Pre-RFC: (hyper)minimalist namespaces on

I apologize to everyone in advance for "yet another namespace thread", but after some recent discussion on this subject, this approach popped into my head and I think it's simple and clever enough that it might just work.

Goal: support promoting an existing crate to a "namespace" by blocking new package registrations for crates whose names begin with a "namespace" prefix, as a purely change.

  1. Given a published crate/package foobarbaz, if no other foobarbaz*-prefixed crates have ever been published, allow a user to opt into converting foobarbaz into a "namespace".
  2. The net effect of converting a crate to a "namespace" is to block publishing of new packages in the "namespace" by anyone but the owners of the namespace, i.e. only the owners of crate/namespace foobarbaz can publish new crates with names prefixed by foobarbaz*
  3. There is no third step, or rather: newly published crates in the foobarbaz* namespace are otherwise just crates. Their owners work like any other newly published crate: the publisher is the initial owner, and they can add whomever they like.

If a feature like this were to be adopted, clearly there's a lot more that could be done as secondary steps. It'd be great to brand crates in a namespace with the namespace they belong to on in some way. It'd be great if Cargo reflected it somehow. Perhaps there could be an option to have new crates published in a namespace to inherit the owners of the namespace. But that can all be done as follow-ups.


I personally think this could be a good idea in principle, but not in practice.

One potential issue: does anyone get to judge whether the namespace is "too generic", or could people claim anything starting with an extremely generic prefix?


I think there are some additional restrictions that could be placed on what names are allowable for a namespace. A minimum length certainly seems like a good one (5 perhaps?)

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What happens when I publish a crate named “a” and make it a namespace?


I'm (not really) guessing there are a few crates that begin with a, so that name wouldn't be available as a namespace. But that sort of problem is a good argument for a minimum length.

With such a mechanism, a finite amount of "namespaces" could eat up all of the crate names that are left. Admitted it is not a very small finite number but even the possibility to squat huge chunks of possible names seems super suboptimal.

For example, as a minimal length 5 was mentioned, there are only roughly 10 million length 5 a-z words. All the as-of-yet unused ones could be taken quickly. Add to that for every existing crate name, like "crossbeam" all the prefixes of length >=5 plus an extra letter, like "crossa", "crossc", "crossd",..., "crossba", "crossbb",... (leaving out the ones that are already prefix of any existing crate) and you can indeed cover all the remaining possible names with roughly 26*(average length of names)*(number of crates already published) namespaces.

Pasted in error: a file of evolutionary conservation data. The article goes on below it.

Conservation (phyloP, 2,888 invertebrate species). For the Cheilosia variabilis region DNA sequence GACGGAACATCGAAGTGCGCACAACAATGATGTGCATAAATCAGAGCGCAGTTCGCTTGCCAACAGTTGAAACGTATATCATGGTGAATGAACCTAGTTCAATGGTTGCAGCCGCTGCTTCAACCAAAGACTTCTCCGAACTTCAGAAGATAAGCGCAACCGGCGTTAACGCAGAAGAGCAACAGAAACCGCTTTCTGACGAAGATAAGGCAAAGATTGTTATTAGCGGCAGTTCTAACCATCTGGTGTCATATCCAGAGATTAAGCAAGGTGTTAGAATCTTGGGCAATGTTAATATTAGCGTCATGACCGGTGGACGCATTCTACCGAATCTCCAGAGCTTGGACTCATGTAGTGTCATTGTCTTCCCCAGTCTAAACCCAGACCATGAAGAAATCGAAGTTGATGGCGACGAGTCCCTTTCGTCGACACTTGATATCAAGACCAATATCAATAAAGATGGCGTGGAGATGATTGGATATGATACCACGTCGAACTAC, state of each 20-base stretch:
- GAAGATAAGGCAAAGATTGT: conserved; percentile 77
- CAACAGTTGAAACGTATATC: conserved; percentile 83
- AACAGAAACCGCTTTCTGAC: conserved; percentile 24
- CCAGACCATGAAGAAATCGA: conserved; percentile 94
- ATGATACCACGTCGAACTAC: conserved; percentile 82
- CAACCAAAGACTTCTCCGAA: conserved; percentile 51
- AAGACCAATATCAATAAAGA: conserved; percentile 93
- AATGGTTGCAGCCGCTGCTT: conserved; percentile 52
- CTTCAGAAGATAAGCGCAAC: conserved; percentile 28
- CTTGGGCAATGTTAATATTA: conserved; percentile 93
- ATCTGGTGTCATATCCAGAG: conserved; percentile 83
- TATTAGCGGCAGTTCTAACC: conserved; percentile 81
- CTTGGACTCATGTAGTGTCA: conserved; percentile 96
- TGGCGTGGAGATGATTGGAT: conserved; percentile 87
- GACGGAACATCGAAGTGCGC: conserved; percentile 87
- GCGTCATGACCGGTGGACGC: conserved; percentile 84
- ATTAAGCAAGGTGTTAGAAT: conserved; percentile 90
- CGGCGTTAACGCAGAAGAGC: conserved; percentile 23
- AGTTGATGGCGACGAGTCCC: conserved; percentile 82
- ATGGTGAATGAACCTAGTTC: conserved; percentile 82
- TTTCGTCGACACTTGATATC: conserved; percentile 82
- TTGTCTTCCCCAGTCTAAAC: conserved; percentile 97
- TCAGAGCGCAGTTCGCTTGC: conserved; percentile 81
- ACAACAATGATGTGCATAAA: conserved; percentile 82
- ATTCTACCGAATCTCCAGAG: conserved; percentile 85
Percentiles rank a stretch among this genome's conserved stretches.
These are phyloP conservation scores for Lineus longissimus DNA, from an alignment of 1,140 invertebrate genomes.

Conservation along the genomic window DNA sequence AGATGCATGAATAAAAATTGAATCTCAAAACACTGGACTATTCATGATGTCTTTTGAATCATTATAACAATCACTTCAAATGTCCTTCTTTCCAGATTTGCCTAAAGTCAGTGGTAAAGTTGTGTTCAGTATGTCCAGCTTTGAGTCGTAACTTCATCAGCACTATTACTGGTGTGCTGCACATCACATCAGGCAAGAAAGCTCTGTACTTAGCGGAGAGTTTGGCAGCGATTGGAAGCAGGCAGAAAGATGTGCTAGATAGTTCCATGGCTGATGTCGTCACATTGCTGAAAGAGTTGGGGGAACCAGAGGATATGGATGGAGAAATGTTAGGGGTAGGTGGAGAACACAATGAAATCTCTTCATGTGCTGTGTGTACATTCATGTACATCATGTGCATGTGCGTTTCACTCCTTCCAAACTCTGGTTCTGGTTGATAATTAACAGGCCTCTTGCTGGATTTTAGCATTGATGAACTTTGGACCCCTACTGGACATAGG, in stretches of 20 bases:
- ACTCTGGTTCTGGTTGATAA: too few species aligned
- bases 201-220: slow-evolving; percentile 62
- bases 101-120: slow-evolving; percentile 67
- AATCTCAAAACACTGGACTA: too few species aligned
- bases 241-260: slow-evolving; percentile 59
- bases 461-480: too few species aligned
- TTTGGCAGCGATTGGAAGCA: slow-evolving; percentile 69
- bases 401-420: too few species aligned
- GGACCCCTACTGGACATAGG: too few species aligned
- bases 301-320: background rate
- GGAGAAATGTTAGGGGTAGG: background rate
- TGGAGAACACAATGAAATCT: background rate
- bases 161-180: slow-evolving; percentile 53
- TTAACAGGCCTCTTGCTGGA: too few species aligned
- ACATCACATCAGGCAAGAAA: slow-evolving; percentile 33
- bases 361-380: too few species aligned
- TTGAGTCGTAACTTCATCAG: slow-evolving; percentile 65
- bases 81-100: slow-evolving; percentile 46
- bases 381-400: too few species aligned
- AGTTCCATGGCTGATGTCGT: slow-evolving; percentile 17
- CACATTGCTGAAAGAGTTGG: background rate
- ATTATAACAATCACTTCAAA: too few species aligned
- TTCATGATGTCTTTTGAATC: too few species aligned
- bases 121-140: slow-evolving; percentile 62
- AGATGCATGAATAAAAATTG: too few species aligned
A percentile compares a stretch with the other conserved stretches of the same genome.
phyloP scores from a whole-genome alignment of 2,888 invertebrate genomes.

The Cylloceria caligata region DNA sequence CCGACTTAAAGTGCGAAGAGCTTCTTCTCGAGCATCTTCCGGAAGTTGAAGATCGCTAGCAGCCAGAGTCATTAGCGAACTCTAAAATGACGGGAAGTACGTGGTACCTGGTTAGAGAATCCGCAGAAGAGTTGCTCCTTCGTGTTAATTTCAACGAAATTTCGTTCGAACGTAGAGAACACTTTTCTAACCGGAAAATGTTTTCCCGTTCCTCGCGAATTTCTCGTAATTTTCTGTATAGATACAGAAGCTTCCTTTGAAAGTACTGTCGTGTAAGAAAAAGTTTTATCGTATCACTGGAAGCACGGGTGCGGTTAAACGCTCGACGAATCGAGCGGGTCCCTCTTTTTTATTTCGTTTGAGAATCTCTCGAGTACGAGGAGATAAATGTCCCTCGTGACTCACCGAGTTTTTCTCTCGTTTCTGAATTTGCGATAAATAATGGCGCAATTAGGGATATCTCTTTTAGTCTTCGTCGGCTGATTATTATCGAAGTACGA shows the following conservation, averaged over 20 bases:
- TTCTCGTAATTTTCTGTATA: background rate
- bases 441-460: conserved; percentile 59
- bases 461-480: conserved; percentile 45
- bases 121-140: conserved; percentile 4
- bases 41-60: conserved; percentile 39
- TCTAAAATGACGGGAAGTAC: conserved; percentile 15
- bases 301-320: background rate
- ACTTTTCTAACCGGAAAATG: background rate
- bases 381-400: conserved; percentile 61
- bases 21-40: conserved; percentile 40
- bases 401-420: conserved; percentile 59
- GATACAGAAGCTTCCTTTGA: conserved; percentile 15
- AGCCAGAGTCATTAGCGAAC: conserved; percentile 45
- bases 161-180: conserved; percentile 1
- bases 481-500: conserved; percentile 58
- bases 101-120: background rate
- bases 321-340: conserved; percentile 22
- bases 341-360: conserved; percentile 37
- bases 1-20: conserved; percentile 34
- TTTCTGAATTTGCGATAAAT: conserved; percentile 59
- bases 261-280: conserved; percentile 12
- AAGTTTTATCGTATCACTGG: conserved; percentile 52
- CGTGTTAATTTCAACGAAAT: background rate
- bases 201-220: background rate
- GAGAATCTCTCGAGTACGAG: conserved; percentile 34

Conclusion: IMO this finiteness contradicts the idea that Rust might still become many orders of magnitudes more popular than today and might be around for the next 100+ years.


You couldn't claim crossbeam as a "namespace", because:

if no other foobarbaz* -prefixed crates have ever been published

...doesn't hold. There are already many crossbeam*-prefixed crates published. So part of the art of claiming a "namespace" under this model is finding a name which is already a unique prefix within the existing ecosystem of published crates.

(Sidebar: perhaps there could be a mechanism for someone who owns foobarbaz along with all of the other other existing foobarbaz* crates to retroactively claim a "namespace", but that feels like a follow-up discussion)

A namespace of foobarbaz blocking only foobarbaz-* instead of foobarbaz* would make it a little less worrisome. There are still only a finite number of words though.


I think this is the same proposal as the previous "packages as namespaces" proposal.

I still like it in theory, but I'm honestly not too sure in practice. (And I still think multiple lib crates in a package serves the "branding" need for namespaces better, but I acquiesce that the crates team wants to maintain package=lib.)

Not quite, although I thought about mentioning it. This scheme is inspired by that proposal in part, but is a conceptual simplification.

To highlight some of the differences, let me quote parts of that proposal and describe how this one is different:

The owners of a crate on can add sub-crates which are referred to by the name ‘toplevelcrate/subcrate’ in Cargo.toml files

My proposal:

  • Does not require any sort of "linking" (although it might be nice to model which crates belong in a namespace in's database). In fact, by the rules of this scheme retroactively linking crates is impossible, because if they existed and fit the rules, they would prevent the namespace from being created in the first place.